JURIST Guest Columnist Janet M. Calvo, professor at CUNY School of Law, discusses how the CARES Act discriminates against US citizens who are married to non-citizens...
In 1907, Congress passed a law that punished US citizen women for marrying “foreigners.” In March of 1931, Congress rejected this discrimination. But in March of 2020, Congress reincarnated it by passing a law that punishes both US citizen men and women who are married to non-citizens. The March 2020 CARES Act was designed to help support American families during the coronavirus crisis by providing payment through the Internal Revenue Service (IRS). But it punishes US citizens because they have non-citizen spouses, even when they have correctly filed income tax forms. This gives new life to the legally rejected historical animosity against US citizens who married non-citizens. This reversion conflicts with modern law that recognizes the agency and authority of married women and men, respects an individual’s choice about marriage, and supports a fundamental right to family. Further, it undermines American citizens’ statutory right to request that their non-citizen spouses live with them in the United States.
The CARES Act denies stimulus checks to US citizens who have filed their income tax forms with their social security numbers and the Individual Taxpayer Identification Numbers (ITIN) of their non-citizen spouses. Other citizens who filed their joint family tax returns for 2018 and or 2019 are eligible to receive desperately needed aid to support their families during the coronavirus crisis.
The CARES Act reverts back to the prior century’s hostility to citizens, particularly women, who married non-citizens. In 1915, the US Supreme Court in Mackenzie v. Hare upheld the constitutionality of the 1907 law that resulted in the involuntary loss of a woman’s US citizenship if she married a “foreigner.” Ethel Mackenzie was a life-long resident of California married to a British citizen living with her in California. She lost her citizenship because of her marriage when she attempted to fulfill another civic responsibility: voting. The 1907 law was grounded in the concept of coverture that removed a married women’s rights on the premise that she was subordinate to and controlled by her “foreign” husband. In 1931, Congress rejected punishment against citizens married to non-citizens by passing a law that prevented the loss of citizenship through marriage to a “foreigner.” Married women, as well as men, were then legally respected as persons with agency and authority in their choice of spouses and family life.
Further, in 1965, Congress established family unity as a predominant basis for migration. The legislation rejected prior discriminatory criteria based on nationality, race, and gender. It afforded a statutory right to US citizens wishing to live in the US with their non-citizen immediate relatives, including spouses. The right to family unity as a spouse belongs to the US citizen. The citizen must file a petition for her spouse, and only if that petition is approved may the non-citizen spouse apply for permanent residency that then allows application for a social security number. But this already lengthy process was subject to delays by the Trump administration before the coronavirus crisis and has now been blocked by the United States Citizen and Immigration Services’ (USCIS) processing suspensions.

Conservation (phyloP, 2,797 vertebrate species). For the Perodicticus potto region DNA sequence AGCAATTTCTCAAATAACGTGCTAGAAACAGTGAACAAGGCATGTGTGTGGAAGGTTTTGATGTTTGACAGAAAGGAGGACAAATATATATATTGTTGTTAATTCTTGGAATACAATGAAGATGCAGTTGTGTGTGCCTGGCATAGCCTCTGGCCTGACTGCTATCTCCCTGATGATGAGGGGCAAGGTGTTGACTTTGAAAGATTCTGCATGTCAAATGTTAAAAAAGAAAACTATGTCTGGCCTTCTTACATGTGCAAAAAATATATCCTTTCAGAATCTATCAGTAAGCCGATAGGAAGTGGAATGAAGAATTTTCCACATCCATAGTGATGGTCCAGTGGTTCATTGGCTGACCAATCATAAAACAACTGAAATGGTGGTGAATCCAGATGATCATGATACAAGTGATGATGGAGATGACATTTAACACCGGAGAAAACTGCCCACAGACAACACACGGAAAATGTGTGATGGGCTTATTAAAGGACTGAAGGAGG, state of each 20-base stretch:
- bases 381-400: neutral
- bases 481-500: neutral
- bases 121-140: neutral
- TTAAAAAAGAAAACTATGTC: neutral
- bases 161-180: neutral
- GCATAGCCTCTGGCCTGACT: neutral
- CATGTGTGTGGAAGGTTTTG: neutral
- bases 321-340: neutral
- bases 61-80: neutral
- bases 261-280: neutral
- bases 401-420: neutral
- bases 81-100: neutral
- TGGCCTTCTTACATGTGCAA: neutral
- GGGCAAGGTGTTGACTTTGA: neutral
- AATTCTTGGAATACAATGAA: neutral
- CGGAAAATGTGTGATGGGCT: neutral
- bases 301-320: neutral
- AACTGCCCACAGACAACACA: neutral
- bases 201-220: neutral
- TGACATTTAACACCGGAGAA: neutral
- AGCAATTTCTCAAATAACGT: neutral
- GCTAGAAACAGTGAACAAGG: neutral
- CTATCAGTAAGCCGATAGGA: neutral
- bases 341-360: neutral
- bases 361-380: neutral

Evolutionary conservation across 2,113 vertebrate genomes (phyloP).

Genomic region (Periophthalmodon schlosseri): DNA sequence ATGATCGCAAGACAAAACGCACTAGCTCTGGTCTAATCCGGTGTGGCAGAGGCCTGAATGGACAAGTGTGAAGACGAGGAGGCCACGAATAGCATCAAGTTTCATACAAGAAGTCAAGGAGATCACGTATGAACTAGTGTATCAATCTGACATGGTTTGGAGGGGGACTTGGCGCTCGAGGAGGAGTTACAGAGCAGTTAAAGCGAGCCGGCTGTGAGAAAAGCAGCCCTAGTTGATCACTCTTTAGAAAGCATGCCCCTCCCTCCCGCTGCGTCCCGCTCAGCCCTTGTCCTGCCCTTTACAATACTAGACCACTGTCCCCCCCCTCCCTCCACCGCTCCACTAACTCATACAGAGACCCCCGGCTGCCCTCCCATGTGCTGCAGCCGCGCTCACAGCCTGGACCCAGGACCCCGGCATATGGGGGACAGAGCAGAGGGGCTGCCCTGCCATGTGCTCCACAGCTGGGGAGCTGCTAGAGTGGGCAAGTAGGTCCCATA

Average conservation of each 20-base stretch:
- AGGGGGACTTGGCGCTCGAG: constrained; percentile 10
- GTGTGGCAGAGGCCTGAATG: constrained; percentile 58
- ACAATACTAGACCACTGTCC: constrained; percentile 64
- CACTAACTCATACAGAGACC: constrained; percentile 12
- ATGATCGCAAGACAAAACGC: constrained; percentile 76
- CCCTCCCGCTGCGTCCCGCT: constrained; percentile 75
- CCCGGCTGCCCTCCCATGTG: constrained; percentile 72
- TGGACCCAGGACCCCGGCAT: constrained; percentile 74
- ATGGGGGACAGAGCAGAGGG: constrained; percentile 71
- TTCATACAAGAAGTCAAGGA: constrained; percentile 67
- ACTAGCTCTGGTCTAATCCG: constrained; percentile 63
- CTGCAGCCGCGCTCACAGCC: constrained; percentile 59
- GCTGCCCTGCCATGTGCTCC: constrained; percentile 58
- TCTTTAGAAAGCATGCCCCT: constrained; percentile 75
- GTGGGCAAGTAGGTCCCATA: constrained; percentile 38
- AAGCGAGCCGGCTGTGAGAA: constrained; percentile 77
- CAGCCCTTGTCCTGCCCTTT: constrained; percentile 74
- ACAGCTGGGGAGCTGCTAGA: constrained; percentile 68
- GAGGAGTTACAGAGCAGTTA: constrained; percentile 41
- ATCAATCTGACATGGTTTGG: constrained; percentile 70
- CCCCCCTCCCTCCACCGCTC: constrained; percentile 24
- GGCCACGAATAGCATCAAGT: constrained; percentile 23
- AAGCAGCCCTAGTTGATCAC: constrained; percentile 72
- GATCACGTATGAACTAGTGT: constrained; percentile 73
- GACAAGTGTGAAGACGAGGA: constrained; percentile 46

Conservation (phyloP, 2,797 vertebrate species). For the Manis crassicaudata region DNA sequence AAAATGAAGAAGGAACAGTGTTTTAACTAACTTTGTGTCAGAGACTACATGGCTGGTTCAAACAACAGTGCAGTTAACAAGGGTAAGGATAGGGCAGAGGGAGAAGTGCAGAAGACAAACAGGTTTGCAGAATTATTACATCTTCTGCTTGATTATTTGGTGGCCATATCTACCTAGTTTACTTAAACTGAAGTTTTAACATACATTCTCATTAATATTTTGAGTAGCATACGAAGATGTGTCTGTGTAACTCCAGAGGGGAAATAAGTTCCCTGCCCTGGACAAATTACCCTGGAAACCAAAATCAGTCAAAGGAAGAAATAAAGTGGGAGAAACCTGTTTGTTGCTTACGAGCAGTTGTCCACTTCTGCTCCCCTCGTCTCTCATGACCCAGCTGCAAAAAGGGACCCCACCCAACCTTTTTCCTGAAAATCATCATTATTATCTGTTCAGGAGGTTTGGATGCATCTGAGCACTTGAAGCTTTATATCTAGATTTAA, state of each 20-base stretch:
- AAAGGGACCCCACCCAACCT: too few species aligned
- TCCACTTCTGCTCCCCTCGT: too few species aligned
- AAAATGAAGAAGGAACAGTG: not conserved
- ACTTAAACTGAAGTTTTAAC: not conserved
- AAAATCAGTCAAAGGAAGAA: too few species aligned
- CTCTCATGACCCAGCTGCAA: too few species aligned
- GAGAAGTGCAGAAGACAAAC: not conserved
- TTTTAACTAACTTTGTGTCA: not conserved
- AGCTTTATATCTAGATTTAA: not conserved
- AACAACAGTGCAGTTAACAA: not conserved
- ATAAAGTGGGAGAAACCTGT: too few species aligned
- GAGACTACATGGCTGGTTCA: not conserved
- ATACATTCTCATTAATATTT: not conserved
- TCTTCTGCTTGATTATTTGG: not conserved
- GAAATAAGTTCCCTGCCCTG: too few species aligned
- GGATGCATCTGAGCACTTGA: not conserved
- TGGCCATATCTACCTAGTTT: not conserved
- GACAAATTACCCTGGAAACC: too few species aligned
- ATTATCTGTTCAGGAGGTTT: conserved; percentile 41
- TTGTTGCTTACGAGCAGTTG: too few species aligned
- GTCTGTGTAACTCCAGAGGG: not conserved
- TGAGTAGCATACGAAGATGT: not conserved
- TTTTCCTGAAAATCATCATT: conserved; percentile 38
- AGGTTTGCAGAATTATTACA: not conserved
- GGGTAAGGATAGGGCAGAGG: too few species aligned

The Migration Policy Institute states that over 1.2 million citizens are married to non-citizens who are not yet permanent residents. The Department of Homeland Security reported that in 2018 about 268,000 spouses of US citizens became permanent residents. The six female and male US citizen plaintiffs in a lawsuit challenging this CARES Act provision have been married to their non-citizen spouses between two and six years. Additionally, each family has between one and five US citizen children.
Denying US citizens needed support in the face of a crisis because they file taxes with a spouse’s ITIN number undermines their right to marriage and family. This is especially harsh when the USCIS’s reaction to the coronavirus crisis prevents citizens from moving forward in the process to obtain their spouses’ legal residencies and social security numbers.
The CARES Act reverts to an irrational hostility against Americans married to “foreigners.” It discriminates against male and female citizens even though they have made an extra effort to correctly file income taxes. Non-citizens without social security numbers are required to file and pay taxes by applying for individual taxpayer identification numbers. Citizens and their spouses who went through the trouble of obtaining an ITIN number to file taxes were doing their best to meet their civic responsibility.
It makes no sense to punish anyone for trying to correctly file income taxes. But the CARES legislation is egregious as it reestablishes an irrational antagonism to “the foreign” that historically harmed Americans because of their choice of marriage. Such a premise was rightfully rejected almost 90 years ago. It should not have been reincarnated now.
For more on COVID-19, see our special coverage.
Janet M. Calvo is a professor of law at CUNY School of Law.
Suggested Citation: Janet M. Calvo, Congress Reincarnates Discrimination Against American Citizens Because of Who They Marry, JURIST – Academic Commentary, May 7, 2020, https://www.jurist.org/commentary/2020/05/janet-calvo-cares-act-non-citizen-discrimination/.
This article was prepared for publication by Gabrielle Wast, Assistant Editor for JURIST Commentary. Please direct any questions or comments to her at email@example.com
Opinions expressed in JURIST Commentary are the sole responsibility of the author and do not necessarily reflect the views of JURIST's editors, staff, donors or the University of Pittsburgh.